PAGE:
So we dig deeper and we search wider and we think and think until our faces turn blue and our brains short-circuit. And I think the problem occurs when we elevate the discipline of the mind above the mysterious and wonderful Truth of the Bible. I think the problem occurs when we begin to place our faith in the opinions of man, trusting the ability of rational thought to provide the answers. If our faith is in the textbooks, it is bound to be disappointed. If our trust is in human reason, it is just waiting to be broken.
Proverbs 25:2 - It is God's privilege to conceal things and the king's privilege to discover them.
Acts 17:27 - His purpose was for the nations to seek after God and perhaps feel their way toward him and find him--though he is not far from any one of us.
1 Corinthians 13:12 - Now we see things imperfectly, like puzzling reflections in a mirror, but then we will see everything with perfect clarity. All that I know now is partial and incomplete, but then I will know everything completely, just as God now knows me completely.
We're not meant to remain childlike in our maturity, but we are called to remain childlike in our faith. Even as we mature and develop in our character, our endurance, and our right living through the process of sanctification, we are never meant to discard the childlike wonder that first drew us in. We're never meant to outgrow that foolish, absurd grin we couldn't seem to wipe off our face when we first met Love.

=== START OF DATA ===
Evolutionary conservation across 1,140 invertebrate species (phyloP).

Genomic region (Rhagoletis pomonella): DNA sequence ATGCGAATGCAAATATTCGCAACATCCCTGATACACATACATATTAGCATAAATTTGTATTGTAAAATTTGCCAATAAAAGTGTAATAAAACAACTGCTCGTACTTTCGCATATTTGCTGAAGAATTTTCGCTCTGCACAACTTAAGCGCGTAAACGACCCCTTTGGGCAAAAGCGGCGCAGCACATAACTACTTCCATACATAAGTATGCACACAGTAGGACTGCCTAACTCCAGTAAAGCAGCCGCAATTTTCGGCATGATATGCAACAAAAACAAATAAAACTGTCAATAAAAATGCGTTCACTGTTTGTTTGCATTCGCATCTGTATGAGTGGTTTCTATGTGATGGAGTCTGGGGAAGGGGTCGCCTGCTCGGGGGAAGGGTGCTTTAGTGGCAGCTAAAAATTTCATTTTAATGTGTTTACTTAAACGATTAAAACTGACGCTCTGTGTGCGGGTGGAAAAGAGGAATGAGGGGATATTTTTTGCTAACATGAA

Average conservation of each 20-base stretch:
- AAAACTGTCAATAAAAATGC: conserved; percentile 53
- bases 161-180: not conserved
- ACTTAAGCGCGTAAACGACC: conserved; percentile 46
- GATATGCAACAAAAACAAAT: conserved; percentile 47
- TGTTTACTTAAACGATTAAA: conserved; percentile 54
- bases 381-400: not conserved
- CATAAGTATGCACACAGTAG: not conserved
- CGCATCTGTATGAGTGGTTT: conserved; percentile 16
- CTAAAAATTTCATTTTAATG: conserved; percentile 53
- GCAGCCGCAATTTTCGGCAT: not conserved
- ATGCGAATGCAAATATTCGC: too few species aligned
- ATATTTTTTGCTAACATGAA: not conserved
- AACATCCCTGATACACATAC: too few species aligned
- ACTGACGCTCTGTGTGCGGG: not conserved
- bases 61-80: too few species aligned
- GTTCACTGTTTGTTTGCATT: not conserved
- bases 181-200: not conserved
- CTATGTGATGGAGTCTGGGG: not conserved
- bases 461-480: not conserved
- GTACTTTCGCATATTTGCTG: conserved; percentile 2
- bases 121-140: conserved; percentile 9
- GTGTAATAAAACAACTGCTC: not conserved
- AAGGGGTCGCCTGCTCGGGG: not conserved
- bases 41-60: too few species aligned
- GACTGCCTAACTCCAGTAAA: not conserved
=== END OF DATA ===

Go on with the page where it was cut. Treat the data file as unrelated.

In the words of Andrew Louth,
"Mystery does not so much confront me as envelop me, draw me into itself. It is not a temporary barrier, but a permanent matter of my focus. It is not so much a matter of solving the mystery, but of participating in it."
I think the fact that God chose to reveal His Love for us through a story is very telling of His character. He cares about beauty. He cares about wonder and mystery. He loves the unveiling of the script and the unfolding of the plot. He loves to capture our attention and delight us with the narrative. He's like my Dad, suspending us kids in the thrill of the story. Exposing the plot twists and the secrets. Weaving a tale that draws our hearts into the thick of it.
Stories are for everybody. You don't need a degree. You don't need education of any kind. There are no prerequisites. Stories are for the elite thinkers and the toddlers just learning to speak. Stories are for the professional businessmen and the kids playing in tree forts. To experience a story, all one needs are ears to listen, a humble heart to understand, and that childlike spirit of faith-filled wonder.
And, now that I think about it, what better way for our Heavenly Father to reveal the mysteries of Heaven to his beloved children?